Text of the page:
Anyone involved in field analysis of oil in water will continually get the question “Does your equipment match the regulatory method?”
While the amount of oil in water is highly regulated -- it can also be a challenging measurement. It is complicated by the fact that oil comes in many forms and the measurement is defined by the particular regulatory method. When EPA 1664 is the regulatory method, the “oil” is anything that is extracted into hexane and remains after the hexane has been evaporated and shows up as weight. In regions where infrared analysis is the defining method, the “oil” is whatever is extracted into the solvent and has carbon-hydrogen bonds that absorb infrared light at a specific frequency. Each method is looking at different properties of oil and can potentially give different results.
Therefore, the answer to the commonly asked question of how one type of oil in water measurement compares with different regulatory methods is not always simple and straightforward, listed below are four factors that need to be considered.
1. Precision and bias for each method There are acceptable errors for each method typically expressed in the precision and bias statement for the method. For example, EPA Method 1664 states in their 'Ongoing precision & recovery' (section 17.0) that for a 100 ppm sample the acceptable range is 78 -114 ppm. If the test includes the silica gel treatment (SGT) to remove the polar organics, the acceptable range is 64 – 132 ppm. Therefore, if the result from a laboratory for a silica gel treated sample is 65 ppm and the alternate method result is 130 ppm, they are within the acceptable range.
2. Operator errors As suggested previously, even the same method can give significantly different results. With any method where there is sample preparation, the human factor is added in. If a solvent/sample mix is only shaken for one minute rather than the required two minutes, the amount of oil extracted into the solvent will be significantly less. In some cases, it has been half the reading. The chart below shows a comparison of a five way sample split analyzed on two InfraCal TOG/TPH Analyzers and at three laboratories. The results disprove the common misconception that the lab is always right.
3. Sampling Sample collection and handling can cause differences for comparative testing. In order to have an objective comparison, the samples should be identical. If there is variability in the waste stream, this can be a difficult task. The old adage that oil and water do not mix holds true for wastewater as well.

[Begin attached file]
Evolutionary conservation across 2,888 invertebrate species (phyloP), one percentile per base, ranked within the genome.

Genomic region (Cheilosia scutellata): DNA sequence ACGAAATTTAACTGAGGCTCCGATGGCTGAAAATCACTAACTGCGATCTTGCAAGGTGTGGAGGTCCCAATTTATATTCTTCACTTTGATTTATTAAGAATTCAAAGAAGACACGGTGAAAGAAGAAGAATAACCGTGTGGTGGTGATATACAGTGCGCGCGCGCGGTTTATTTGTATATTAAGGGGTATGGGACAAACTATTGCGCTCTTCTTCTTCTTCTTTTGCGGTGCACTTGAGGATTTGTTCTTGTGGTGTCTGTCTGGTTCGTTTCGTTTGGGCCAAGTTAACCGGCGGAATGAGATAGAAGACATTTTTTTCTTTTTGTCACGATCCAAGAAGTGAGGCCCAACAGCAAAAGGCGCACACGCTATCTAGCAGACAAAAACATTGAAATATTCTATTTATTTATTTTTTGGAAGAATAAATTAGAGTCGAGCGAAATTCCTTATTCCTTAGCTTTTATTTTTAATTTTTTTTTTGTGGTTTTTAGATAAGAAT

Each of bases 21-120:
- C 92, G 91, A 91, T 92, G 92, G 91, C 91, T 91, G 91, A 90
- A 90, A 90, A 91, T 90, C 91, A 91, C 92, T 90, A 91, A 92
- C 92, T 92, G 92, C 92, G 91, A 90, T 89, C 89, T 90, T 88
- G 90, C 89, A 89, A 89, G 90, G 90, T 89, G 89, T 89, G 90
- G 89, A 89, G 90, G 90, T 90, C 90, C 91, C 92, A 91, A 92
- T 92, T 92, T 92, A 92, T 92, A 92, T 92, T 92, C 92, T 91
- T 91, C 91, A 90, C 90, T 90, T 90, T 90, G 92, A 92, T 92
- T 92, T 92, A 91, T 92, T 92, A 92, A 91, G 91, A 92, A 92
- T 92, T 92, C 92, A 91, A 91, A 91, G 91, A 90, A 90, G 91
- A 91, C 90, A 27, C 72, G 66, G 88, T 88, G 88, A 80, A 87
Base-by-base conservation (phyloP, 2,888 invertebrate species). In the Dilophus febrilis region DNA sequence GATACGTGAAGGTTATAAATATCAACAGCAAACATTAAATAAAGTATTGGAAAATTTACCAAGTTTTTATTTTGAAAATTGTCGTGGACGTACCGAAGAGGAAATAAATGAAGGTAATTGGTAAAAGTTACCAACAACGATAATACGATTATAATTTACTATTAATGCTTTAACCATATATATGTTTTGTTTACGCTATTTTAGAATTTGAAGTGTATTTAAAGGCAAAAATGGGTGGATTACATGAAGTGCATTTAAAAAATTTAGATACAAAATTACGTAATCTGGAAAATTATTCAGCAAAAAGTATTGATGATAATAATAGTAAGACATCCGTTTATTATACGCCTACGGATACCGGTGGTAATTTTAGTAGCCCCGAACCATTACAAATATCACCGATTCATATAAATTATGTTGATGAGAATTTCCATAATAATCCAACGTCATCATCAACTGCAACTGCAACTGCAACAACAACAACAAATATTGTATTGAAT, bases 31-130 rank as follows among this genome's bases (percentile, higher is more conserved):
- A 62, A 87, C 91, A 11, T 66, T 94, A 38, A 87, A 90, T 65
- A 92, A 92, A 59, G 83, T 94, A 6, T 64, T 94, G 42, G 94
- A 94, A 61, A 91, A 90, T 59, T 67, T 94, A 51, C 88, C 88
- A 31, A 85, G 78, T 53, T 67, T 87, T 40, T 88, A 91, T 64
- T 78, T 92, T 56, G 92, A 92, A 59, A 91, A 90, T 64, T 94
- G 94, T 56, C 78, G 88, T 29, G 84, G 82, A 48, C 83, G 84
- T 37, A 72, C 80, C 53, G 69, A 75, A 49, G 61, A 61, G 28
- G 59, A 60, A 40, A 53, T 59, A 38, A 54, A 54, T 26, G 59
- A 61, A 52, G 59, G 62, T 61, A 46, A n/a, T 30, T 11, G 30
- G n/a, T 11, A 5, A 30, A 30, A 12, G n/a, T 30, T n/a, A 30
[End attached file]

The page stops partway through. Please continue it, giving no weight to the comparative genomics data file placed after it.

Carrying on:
Oil also likes to stick to glass. If sample collection containers are being reused, they should get a final solvent rinse after cleaning to remove any residual oil. For sample analysis, the solvent should either be blended in the sample container or if the sample is to be transferred to another container, the sample container should be rinsed with a portion of the solvent that will be used for the extraction. It not, any oil on the container surface will be excluded from the reading.
4. Sample Disparities Not all oil in water samples are alike which makes it difficult when comparing analytical methods that look at different properties of the oil in order to make the measurement. Oil is a mix of chemical components that changes from one location to another--it can even change at the same location.
For example, samples often contain a mix of aromatic and aliphatic hydrocarbons. UV fluorescence only detects aromatic hydrocarbons while infrared will detect both aromatic and aliphatic hydrocarbons. The two analytical methods could give different results if the aromatic/aliphatic ratio changes.
Samples that contain volatile hydrocarbons could also show different results between EPA 1664 and an infrared transmission method. With the 1664 gravimetric method, any volatile oils below the boiling point of hexane will be evaporated off with the solvent. With an infrared method using a transmission cell, the oil is measured directly in the solvent without evaporation and the volatile hydrocarbons will be retained. This will make a transmission infrared reading higher than an EPA 1664 result if the sample has volatile oils.
While all of the considerations listed above make it look like any correlation could be difficult, by using careful analytical procedures, understanding the composition of the waste stream and knowing the limits of each measurement system, useful information can still be generated. The table to the right shows samples from on an oil rig in the North Sea that were tested by a laboratory using EPA 1664 and the InfraCal TOG/TPH Analyzer, Model HATR-T2, which uses hexane as an extraction solvent. This example shows that infrared analysis, which has been used off-shore for over 40 years, can be a valuable tool in assessing if an oil separation system is performing to the required specifications.
So, the answer to the initial question as to whether one analysis method will match another is that most methods will typically correlate closely enough to provide operators with the information necessary to make sure their effluent does not exceed the regulatory limit. Will the numbers match exactly? Sometimes…